Cyprus to lift veil of secrecy with register of company owners

FILE PHOTO: A gen­er­al view shows the city of Nicosia, Cyprus January 28, 2021. REUTERS/Yiannis Kourtoglou

Cyprus plans to launch a reg­is­ter in com­ing months iden­ti­fy­ing the own­ers of thou­sands of com­pa­nies on the island, lift­ing a veil of secre­cy on opaque and com­plex cor­po­rate struc­tures that cam­paign­ers say can help crim­i­nals seek­ing to hide their loot.FILE PHOTO: A gen­er­al view shows the city of Nicosia, Cyprus January 28, 2021. REUTERS/Yiannis Kourtoglou

Details of thou­sands of com­pa­nies domi­ciled on the island, many thought to have Russian links, will be col­lect­ed from March 16 to be entered in a so-called Ultimate Beneficial Owner (UBO) register.

Supporters say the reg­is­ter, a require­ment of European Union anti-mon­ey laun­der­ing (AML) reg­u­la­tions, could be a game chang­er for Cyprus, which activists say has in the past been a mag­net for those con­ceal­ing wealth behind brass plate com­pa­nies, lured by com­pet­i­tive tax rates.

We will give com­pa­nies six months to col­lect all the details to enter into the sys­tem,” said Antonia Faita-Stavride, a senior admin­is­tra­tive offi­cer at Cyprus’s Ministry of Energy, Commerce and Industry, who is coor­di­nat­ing the project.

Experts pre­dict some com­pa­nies will shift juris­dic­tion rather than reveal their ben­e­fi­cial owners.


Cyprus has long attempt­ed to shake off an image of a juris­dic­tion that blind­ly takes investors’ cash, no ques­tions asked. A lucra­tive pass­port-for-invest­ment scheme was abrupt­ly pulled last year after reports of pos­si­ble corruption.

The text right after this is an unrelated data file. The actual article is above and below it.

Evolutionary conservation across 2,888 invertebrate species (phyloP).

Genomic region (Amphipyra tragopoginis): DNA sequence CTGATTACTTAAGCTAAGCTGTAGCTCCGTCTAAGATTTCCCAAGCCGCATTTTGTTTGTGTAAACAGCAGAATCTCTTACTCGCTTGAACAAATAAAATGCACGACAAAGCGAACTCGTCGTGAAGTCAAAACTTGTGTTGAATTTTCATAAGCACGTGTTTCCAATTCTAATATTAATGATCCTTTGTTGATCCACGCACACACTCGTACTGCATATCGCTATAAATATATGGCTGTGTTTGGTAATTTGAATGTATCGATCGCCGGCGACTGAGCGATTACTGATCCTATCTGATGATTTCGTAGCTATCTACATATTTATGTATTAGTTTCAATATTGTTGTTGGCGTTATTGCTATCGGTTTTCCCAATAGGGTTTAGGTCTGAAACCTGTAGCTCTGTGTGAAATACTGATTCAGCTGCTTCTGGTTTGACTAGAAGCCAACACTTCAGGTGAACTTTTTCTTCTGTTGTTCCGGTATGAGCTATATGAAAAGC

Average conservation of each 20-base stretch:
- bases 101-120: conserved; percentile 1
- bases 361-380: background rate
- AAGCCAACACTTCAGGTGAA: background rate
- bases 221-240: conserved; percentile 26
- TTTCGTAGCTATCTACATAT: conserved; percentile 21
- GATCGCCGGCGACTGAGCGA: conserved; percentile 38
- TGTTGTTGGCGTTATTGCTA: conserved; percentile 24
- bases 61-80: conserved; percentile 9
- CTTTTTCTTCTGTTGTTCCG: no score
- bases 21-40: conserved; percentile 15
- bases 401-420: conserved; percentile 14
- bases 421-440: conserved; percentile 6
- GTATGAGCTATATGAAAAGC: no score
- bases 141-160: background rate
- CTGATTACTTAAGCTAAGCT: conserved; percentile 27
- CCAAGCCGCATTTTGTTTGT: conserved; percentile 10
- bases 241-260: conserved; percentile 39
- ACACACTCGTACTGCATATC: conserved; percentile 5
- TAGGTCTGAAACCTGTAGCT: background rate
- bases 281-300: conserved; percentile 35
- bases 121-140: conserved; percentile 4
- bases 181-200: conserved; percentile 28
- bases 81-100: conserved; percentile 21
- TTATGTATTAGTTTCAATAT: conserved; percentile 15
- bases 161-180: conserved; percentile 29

Campaigners say find­ing the ulti­mate own­er of Cyprus-reg­is­tered firms at present can be like search­ing for a nee­dle in a haystack — a paper trail that begins with a labyrinth of local “direc­tors” and then loops around oth­er low-tax juris­dic­tions before hit­ting a dead end.

Such shell com­pa­nies are “one of the most used vehi­cles to laun­der mon­ey”, said Maira Martini, research and pol­i­cy expert on cor­rupt mon­ey flows at Transparency International.

Katerina Antoniou, Director of Compliance, Risk and Anti-Money Laundering at Deloitte, said a num­ber of com­pa­nies reg­is­tered in Cyprus had already switched domi­cile after stricter con­trols imposed by banks in 2020.

The reg­is­ters may trig­ger anoth­er wave of re-domi­cil­i­a­tion, espe­cial­ly for those enti­ties that would like to avoid the dec­la­ra­tion of the UBOs,” said Antoniou.

It was, she said, “a very impor­tant tool” in the hands of authorities.


Faita-Stavride, the ener­gy, com­merce and indus­try min­istry offi­cial, said the ini­tial reg­is­ter would be an inter­im data­base, which gov­ern­ment agen­cies could access on request.

She said it was hoped the final sys­tem, with dif­fer­ing lev­els of access, would be avail­able “by the end of this year”, but couldn’t be more specific.

Some anti-cor­rup­tion cam­paign­ers say more needs to be done.

Transparency International’s Martini said Cyprus was “super late” in incor­po­rat­ing AML reg­u­la­tions into domes­tic law.

It’s still not going to be a pub­lic reg­is­ter, which is the cur­rent require­ment at the EU lev­el,” Martini said.

And activists say for it to be tru­ly effec­tive, the UBO reg­is­ter should be linked to oth­er data­bas­es, such as real estate ownership.

It is more than just set­ting up a reg­is­ter,” said Martini. “Authorities should be able to search through the reg­is­ter as they see fit, not have to request the infor­ma­tion, and then they should be able to inte­grate this infor­ma­tion with oth­er databanks.”

Reporting By Michele Kambas; Editing by Alex Richardson

Michele Kambas, Reuters